How did the expression "Hussars don't take money!" appear?Pictolic
Categories: History |
The phrase "Hussars don't take money!", which is well known to us from frivolous anecdotes about Lieutenant Rzhevsky, appeared not at the whim of a writer or a writer of jokes, but by the will of a monarch. It has an interesting and quite real story, which itself could become a piquant anecdote from the life of the brave Hussars.
The author of the expression "Hussars do not take money!" - the sovereign Emperor Paul I himself . He said it for a very serious reason — it concerned the honor and dignity of three brilliant Hussar officers who were accused of fraud under very interesting circumstances.
This story began in the house of the sister of the famous Russian naturalist Pavel Georgievich Demidov, who married General Lavrov. The general was not yet old and loved card games, noisy companies and homeric drinking. For all these pleasant worries, he completely forgot about Mrs. Lavrova, who was forced to seek solace on the side.
A young and wealthy lady quickly found kindred spirits in three hussars of the Horse Guards Regiment at once - desperate, witty and incredibly attractive. All three tried very hard to brighten up the loneliness of the general's wife, for which the grateful woman decided to encourage them with money.
They say that the novels of his wife did not cause the brave soldier any special questions, but he demanded a strict report for the money spent. The fact of the transfer of a huge sum at that time to some daring Hussars drove Lavrov into a frenzy. The general did not believe that there was a woman in the world who was ready to pay such money for carnal pleasures and got it into his head that the Hussars had forged bills of exchange.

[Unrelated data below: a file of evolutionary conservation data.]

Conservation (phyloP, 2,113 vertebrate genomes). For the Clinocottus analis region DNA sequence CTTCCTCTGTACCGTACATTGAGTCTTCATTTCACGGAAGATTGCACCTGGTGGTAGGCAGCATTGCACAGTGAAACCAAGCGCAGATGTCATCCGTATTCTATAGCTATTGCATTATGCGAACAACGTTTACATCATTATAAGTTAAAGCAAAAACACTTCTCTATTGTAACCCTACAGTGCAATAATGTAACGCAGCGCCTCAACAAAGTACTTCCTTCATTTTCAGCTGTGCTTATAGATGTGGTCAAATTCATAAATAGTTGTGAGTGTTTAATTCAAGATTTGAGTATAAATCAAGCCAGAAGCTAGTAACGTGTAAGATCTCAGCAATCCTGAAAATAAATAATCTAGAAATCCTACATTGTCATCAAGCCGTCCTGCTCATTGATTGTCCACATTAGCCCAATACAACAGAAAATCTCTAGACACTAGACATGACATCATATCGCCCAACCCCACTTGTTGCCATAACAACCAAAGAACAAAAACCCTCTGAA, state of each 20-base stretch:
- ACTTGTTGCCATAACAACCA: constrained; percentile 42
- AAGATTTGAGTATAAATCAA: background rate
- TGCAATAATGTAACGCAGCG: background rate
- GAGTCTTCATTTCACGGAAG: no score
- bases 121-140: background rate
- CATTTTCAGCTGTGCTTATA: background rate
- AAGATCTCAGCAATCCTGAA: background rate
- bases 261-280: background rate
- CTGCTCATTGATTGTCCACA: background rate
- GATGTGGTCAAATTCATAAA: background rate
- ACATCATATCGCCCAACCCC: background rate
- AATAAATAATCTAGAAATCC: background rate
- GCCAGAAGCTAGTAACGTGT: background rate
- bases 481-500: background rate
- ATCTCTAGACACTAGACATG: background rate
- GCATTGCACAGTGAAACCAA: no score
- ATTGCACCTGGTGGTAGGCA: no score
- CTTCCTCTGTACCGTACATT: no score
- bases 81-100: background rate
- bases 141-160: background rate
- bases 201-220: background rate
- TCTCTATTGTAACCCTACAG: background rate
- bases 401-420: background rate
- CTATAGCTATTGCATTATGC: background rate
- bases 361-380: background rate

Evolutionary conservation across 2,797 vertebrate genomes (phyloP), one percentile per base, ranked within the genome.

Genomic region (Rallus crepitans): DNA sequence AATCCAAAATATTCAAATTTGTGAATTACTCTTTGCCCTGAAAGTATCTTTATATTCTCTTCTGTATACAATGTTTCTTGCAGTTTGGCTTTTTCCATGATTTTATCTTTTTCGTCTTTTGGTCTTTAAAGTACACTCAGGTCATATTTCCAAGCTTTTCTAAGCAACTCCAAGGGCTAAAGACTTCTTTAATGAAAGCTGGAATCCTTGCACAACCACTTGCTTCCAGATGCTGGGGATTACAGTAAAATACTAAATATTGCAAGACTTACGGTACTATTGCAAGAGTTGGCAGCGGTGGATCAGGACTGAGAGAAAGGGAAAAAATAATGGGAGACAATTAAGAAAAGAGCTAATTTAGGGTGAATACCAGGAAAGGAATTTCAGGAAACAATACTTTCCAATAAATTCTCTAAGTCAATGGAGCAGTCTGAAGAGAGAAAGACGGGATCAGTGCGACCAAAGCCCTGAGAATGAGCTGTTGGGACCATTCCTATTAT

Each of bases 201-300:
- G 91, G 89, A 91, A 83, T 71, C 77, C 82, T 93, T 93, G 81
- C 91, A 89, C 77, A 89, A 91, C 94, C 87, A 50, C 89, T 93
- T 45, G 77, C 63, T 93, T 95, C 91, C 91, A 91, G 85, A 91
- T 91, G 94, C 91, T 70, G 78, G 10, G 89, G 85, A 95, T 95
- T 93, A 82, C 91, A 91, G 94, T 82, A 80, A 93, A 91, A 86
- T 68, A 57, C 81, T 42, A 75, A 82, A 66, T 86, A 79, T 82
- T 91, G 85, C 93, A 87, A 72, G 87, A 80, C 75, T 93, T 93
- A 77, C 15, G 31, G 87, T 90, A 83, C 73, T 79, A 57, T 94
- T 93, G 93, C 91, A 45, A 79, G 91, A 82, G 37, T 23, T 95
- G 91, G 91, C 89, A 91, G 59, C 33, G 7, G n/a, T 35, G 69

The deceived husband decided that the bills were for 3 thousand rubles, and the cunning ladies-in-waiting simply drew zero on each. Without thinking twice, the general wrote a complaint to The Senate, which met Lavrov halfway and recognized the securities as forged, and the Hussars as fraudsters. All three were demoted from the officers and sentenced to prison.
The court session in The Senate
Fortunately, there is justice in the world, and this time it triumphed thanks to the intervention of Paul I himself. Having learned the circumstances of the case, the sovereign ordered that no action be taken against the accused until the investigation in the regimental court was fully completed.
Emperor Paul I
But they rejoiced early. The Emperor saved them from prison casemates, and, perhaps, from hard labor, but he did not want to see them in the ranks of the Horse Guards Regiment anymore. He personally signed a document on their dismissal and, according to historians, said the catch phrase "The Hussars do not take money." However, eyewitnesses wrote that Paul I was outraged and verbose because of this. But still, the essence of his speech boiled down to the fact that it is not appropriate for officers to take money from ladies for amorous pleasures.
It must be said that the Hussars, whom everyone used to idealize, were not always noble and loving heroes. There were also very unpleasant personalities among them, such as ... the great Russian poet and writer M.Y. Lermontov.